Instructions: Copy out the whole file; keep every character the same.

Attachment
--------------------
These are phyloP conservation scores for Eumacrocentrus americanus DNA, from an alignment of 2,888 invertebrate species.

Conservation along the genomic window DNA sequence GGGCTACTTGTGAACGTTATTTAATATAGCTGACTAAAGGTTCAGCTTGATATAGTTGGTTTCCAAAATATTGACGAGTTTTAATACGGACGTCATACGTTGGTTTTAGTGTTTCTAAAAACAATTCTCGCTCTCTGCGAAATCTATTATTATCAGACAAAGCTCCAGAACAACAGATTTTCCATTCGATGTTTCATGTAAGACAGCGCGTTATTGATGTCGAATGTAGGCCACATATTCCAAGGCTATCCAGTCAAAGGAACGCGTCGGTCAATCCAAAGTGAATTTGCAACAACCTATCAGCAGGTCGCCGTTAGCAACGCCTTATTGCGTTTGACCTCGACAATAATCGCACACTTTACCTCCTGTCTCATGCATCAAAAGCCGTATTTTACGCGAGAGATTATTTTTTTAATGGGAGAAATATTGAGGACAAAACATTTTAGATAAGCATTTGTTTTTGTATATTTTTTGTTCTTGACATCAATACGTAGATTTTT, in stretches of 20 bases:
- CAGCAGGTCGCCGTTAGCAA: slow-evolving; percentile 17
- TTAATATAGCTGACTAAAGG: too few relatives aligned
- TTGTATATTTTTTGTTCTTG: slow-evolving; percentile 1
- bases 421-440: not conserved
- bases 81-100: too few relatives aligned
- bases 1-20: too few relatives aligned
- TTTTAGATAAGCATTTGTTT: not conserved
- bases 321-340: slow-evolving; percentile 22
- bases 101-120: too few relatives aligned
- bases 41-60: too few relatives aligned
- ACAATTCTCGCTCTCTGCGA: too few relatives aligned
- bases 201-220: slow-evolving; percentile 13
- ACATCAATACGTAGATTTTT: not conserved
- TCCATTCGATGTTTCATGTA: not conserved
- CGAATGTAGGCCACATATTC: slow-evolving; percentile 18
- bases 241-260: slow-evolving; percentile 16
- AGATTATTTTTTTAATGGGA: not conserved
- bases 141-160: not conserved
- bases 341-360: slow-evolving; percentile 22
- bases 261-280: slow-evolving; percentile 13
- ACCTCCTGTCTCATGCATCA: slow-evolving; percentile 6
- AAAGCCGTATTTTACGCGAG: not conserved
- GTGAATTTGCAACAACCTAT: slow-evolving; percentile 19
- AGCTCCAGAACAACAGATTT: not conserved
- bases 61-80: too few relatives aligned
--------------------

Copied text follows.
These are phyloP conservation scores for Eumacrocentrus americanus DNA, from an alignment of 2,888 invertebrate species.

Conservation along the genomic window DNA sequence GGGCTACTTGTGAACGTTATTTAATATAGCTGACTAAAGGTTCAGCTTGATATAGTTGGTTTCCAAAATATTGACGAGTTTTAATACGGACGTCATACGTTGGTTTTAGTGTTTCTAAAAACAATTCTCGCTCTCTGCGAAATCTATTATTATCAGACAAAGCTCCAGAACAACAGATTTTCCATTCGATGTTTCATGTAAGACAGCGCGTTATTGATGTCGAATGTAGGCCACATATTCCAAGGCTATCCAGTCAAAGGAACGCGTCGGTCAATCCAAAGTGAATTTGCAACAACCTATCAGCAGGTCGCCGTTAGCAACGCCTTATTGCGTTTGACCTCGACAATAATCGCACACTTTACCTCCTGTCTCATGCATCAAAAGCCGTATTTTACGCGAGAGATTATTTTTTTAATGGGAGAAATATTGAGGACAAAACATTTTAGATAAGCATTTGTTTTTGTATATTTTTTGTTCTTGACATCAATACGTAGATTTTT, in stretches of 20 bases:
- CAGCAGGTCGCCGTTAGCAA: slow-evolving; percentile 17
- TTAATATAGCTGACTAAAGG: too few relatives aligned
- TTGTATATTTTTTGTTCTTG: slow-evolving; percentile 1
- bases 421-440: not conserved
- bases 81-100: too few relatives aligned
- bases 1-20: too few relatives aligned
- TTTTAGATAAGCATTTGTTT: not conserved
- bases 321-340: slow-evolving; percentile 22
- bases 101-120: too few relatives aligned
- bases 41-60: too few relatives aligned
- ACAATTCTCGCTCTCTGCGA: too few relatives aligned
- bases 201-220: slow-evolving; percentile 13
- ACATCAATACGTAGATTTTT: not conserved
- TCCATTCGATGTTTCATGTA: not conserved
- CGAATGTAGGCCACATATTC: slow-evolving; percentile 18
- bases 241-260: slow-evolving; percentile 16
- AGATTATTTTTTTAATGGGA: not conserved
- bases 141-160: not conserved
- bases 341-360: slow-evolving; percentile 22
- bases 261-280: slow-evolving; percentile 13
- ACCTCCTGTCTCATGCATCA: slow-evolving; percentile 6
- AAAGCCGTATTTTACGCGAG: not conserved
- GTGAATTTGCAACAACCTAT: slow-evolving; percentile 19
- AGCTCCAGAACAACAGATTT: not conserved
- bases 61-80: too few relatives aligned